Giardia and Cryptosporidium have emerged as waterborne pathogens of concern over the past few decades. Twenty-nine source water samples were collected from water treatment facilities and checked for the occurrence of Giardia and Cryptosporidium along with some water quality parameters. These facilities include ten large-scale treatment plants near major metropolitan areas, and eight simple facilities in small and secluded communities. The indirect immunofluorescence assay (IFA) was used for the detection of cysts and oocysts in water samples. In addition, fecal specimens were collected from watersheds providing source water for the treatment plants, and the presence of Giardia and Cryptosporidium was detected with the enzyme-linked immunosorbent assay (EIA). The mean concentrations of protozoa in large-Scale plants were 66.6 cysts/100 litres and 89.2 oocysts/1.00 litres, while simple facilities contained 1.27 cysts/100 litres and 0.28 oocysts/100 litres, respectively. The concentrations of these two parasites exhibit the highest correlation with turbidity than any other water quality parameters. Among the 101 fecal specimens, eleven were positive for Giardia and 22 were positive for Cryptosporidium. It was also found that the occurrence of these two pathogens in the source water was directly linked to the surrounding farming activities, suggesting that farming activities should be kept at a certain distance from the watersheds.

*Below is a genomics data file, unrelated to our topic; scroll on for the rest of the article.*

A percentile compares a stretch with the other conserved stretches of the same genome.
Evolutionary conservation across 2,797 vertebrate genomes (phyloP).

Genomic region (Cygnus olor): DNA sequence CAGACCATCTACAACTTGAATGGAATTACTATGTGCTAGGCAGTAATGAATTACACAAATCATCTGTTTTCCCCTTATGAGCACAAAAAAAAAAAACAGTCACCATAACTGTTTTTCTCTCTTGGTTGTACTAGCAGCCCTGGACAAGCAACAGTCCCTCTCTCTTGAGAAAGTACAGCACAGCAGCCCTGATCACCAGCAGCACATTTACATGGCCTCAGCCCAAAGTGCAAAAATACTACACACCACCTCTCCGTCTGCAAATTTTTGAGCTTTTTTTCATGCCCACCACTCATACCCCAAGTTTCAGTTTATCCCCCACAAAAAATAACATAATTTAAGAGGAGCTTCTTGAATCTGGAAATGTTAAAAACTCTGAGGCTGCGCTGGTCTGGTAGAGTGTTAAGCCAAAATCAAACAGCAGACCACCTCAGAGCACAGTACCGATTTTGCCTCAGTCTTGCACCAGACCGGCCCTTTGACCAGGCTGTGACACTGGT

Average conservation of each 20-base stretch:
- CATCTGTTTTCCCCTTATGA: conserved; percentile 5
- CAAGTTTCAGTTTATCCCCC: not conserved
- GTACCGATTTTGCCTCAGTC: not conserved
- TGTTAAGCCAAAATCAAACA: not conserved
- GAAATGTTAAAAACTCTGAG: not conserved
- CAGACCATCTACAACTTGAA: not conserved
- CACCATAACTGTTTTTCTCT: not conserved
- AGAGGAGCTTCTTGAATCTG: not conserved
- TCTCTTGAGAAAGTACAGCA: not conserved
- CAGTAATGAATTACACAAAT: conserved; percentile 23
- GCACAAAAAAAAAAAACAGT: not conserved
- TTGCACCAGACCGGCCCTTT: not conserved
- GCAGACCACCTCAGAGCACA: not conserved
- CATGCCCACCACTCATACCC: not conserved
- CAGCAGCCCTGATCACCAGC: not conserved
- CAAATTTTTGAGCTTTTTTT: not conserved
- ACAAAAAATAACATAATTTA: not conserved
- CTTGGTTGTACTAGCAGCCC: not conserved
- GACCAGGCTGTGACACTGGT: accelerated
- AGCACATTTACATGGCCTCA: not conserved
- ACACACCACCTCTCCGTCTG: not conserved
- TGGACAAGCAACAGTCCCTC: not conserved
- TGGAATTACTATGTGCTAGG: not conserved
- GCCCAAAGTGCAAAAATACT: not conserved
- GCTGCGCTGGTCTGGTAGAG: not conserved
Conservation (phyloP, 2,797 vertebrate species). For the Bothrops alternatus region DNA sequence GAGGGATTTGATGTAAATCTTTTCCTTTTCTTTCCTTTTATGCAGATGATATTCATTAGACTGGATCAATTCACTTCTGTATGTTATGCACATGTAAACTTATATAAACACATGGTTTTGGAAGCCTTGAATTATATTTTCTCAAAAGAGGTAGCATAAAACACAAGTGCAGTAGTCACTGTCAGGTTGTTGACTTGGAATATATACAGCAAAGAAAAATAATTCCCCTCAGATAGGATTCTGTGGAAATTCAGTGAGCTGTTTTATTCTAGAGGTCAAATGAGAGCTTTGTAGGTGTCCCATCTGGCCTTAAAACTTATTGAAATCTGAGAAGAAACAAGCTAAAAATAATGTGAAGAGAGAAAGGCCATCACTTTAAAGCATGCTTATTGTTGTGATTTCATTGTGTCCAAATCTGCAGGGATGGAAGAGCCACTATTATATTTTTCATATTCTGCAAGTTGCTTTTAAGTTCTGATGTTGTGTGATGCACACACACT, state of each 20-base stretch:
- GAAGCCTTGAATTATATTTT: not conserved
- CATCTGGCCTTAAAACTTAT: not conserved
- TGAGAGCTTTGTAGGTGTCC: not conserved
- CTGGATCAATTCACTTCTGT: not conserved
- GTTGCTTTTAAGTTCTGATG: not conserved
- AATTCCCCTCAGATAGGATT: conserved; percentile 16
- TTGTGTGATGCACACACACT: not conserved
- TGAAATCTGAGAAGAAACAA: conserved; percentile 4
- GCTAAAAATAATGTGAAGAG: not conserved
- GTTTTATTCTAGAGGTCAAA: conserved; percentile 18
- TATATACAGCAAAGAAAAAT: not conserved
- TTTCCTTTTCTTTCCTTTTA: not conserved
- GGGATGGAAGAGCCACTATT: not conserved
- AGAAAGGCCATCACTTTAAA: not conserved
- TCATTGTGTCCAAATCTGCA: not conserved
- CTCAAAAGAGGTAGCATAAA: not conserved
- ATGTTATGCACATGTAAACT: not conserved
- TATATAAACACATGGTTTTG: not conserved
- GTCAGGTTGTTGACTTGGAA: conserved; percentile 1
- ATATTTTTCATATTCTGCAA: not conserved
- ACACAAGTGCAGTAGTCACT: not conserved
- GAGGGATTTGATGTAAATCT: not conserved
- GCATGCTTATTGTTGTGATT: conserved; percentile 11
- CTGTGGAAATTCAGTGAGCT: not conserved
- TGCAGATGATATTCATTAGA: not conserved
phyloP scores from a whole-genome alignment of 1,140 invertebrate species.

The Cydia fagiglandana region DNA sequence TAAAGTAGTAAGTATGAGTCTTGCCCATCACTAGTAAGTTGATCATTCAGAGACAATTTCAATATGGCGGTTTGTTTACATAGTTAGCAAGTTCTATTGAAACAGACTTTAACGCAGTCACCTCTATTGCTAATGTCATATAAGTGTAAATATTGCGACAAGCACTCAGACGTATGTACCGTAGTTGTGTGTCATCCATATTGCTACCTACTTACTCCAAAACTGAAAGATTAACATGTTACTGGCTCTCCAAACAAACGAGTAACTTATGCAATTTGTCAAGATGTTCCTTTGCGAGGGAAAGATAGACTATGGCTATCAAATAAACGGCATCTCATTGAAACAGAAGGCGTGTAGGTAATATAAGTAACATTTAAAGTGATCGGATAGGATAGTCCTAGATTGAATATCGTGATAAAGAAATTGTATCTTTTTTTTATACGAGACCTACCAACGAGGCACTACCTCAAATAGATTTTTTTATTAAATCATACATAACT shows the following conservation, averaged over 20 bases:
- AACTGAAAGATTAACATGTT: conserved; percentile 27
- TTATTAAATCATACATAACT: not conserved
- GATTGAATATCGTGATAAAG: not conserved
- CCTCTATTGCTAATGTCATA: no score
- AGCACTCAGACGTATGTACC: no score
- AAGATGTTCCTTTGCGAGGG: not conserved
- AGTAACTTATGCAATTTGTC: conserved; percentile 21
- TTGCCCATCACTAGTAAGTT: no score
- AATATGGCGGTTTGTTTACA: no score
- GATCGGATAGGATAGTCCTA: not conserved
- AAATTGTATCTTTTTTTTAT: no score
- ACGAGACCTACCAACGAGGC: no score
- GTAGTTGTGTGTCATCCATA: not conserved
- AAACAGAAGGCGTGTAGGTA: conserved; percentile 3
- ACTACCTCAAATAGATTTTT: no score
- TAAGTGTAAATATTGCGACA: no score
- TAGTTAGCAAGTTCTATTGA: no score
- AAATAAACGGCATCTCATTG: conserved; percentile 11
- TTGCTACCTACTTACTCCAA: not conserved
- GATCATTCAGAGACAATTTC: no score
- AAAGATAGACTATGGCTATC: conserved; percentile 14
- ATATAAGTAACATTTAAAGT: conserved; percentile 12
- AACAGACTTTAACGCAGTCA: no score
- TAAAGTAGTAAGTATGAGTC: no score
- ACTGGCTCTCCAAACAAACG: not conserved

|Number of pages||6|
|Journal||Water Science and Technology|
|State||Published - 22 Aug 2000|
|Event||The 1999 International Conferecne on 'Minimising Risk from Cryptosporidium and other Waterborne Particles' - Paris, Fr|
Duration: 19 Apr 1999 → 23 Apr 1999
- Fecal specimens
- Raw water sample